Looking for ideal swimming conditions? Head to Plage des Raisins Clairs in St-Francois. Set on the outskirts of town, this sandy beach boasts a gradual slope, no dropoff, shallow water and lots of shade. Plus, there are a number of food trucks and small eateries just off the beach – try the island special, the Bokit sandwich, a delightful blend of cod, conch, chicken or pork with lettuce, tomato and hot-pepper sauce, all together in a pillowy, deep-fried roll.

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Pointe des Chateaux
Not a beach for swimming or snorkeling, but certainly Insta-worthy, Pointe des Chateaux is marked by its striking cliffs along the easternmost edge of Grande Terre. Here, the Atlantic Ocean and Caribbean Sea intersect, resulting in rough water and winds. You can hike to the top of the cliffs and down to the small beach. On your way there, driving south along N5, you’ll see Le Moule, a former holiday spot for 17th-century sailors and not a popular surfing destination.


La Gourde
Off most visitors’ radar, La Gourde is a lovely, protected beach protected from rough ocean currents by a small rock wall. There are perfectly safe areas for the kids, as well as long sandbars where you can spot tropical beach. Several restaurants and a beach bar are just steps away.


Port Louis
Want to try your hand at surfing? Head to stunning Port Louis in north Grande Terre. Give it a go all morning, then grab lunch from one of the many food trucks that line up here mid-afternoon.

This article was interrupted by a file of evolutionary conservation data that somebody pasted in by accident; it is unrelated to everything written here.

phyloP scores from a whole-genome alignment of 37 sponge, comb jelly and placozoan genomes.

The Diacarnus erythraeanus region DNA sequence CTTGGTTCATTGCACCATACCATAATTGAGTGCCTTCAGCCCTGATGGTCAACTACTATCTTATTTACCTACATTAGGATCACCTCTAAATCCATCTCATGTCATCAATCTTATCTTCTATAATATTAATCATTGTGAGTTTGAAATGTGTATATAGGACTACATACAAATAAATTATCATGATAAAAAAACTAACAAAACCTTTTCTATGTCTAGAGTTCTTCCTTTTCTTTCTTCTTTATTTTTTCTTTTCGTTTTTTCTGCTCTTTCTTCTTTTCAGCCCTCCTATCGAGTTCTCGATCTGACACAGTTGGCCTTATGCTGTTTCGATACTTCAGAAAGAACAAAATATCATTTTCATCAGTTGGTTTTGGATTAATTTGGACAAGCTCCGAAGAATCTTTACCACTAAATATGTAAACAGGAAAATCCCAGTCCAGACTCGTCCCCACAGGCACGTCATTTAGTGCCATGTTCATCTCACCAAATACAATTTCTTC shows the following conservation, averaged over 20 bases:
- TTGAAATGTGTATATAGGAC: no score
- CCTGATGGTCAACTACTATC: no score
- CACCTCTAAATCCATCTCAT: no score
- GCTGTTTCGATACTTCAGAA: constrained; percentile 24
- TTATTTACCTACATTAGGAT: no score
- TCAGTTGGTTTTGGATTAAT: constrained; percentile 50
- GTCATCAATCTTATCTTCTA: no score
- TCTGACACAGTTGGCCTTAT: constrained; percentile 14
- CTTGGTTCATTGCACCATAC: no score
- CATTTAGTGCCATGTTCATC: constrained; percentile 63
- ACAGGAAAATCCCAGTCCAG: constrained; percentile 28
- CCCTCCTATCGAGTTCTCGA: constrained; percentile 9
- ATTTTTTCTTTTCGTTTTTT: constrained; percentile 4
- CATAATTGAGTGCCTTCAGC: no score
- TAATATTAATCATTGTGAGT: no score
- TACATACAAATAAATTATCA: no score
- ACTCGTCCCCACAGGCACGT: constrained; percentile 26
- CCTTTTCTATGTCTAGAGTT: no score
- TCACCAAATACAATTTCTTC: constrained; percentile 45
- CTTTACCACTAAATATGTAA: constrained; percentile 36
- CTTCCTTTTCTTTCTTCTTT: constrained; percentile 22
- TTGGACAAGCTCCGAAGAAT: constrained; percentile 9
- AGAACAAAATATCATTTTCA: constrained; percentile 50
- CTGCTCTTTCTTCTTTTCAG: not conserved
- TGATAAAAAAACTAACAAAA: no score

Plage de Babin
Here’s an extraordinary Guadeloupe beach experience for you. Take advantage of the island’s geothermal activity and resulting thermal water pools and healing mud – the ultimate natural spa treatment – at Plage de Babin. Cover your body with mud, soak in its therapeutic nature, then rinse off in the bubbling water pools.

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Grand Anse Beach
Perennially popular and always impressive, Grand Anse Beach consistently ranks as one of the best beaches in Guadeloupe. Depending on the day, you might be jumping big waves or soaking in calm, emerald water at this, the largest beach on the island. The perfectly shaped bay is framed by coconut palms, perfect for a shady nap. Come evening, this beach offers one of the prettiest sunset views on the island. To reach Grand Anse, drive along the N2 north of the village of Deshaies. There’s parking near the entrance. There are no public restrooms or showers, but there are several vendors selling food and drinks. For a quieter option nearby, visit powdery Les Saintes Beach.


Plage de Petite Anse
If you’re seeking a picturesque snorkeling spot on Guadeloupe, set your sights on Plage de Petite Anse. Over 300 feet long, the beach is lined on both sides by rocks and shaded by lush tropical foliage. There’s a small cove with calm, turquoise waters just begging you to wade right in with your snorkeling gear and meet the local fish – and sometimes sea turtles! Focus your efforts on the two rocky areas on either side of the beach. Here, the seabed is covered with colorful seaweed and coral and you’ll likely see parrotfish, sergeant major, bluehead wrasse, blue tang and reef squid. The cove’s center has an abundance of seagrass and this is where you may be fortunate enough to see a sea turtle feeding. There is parking behind the beach.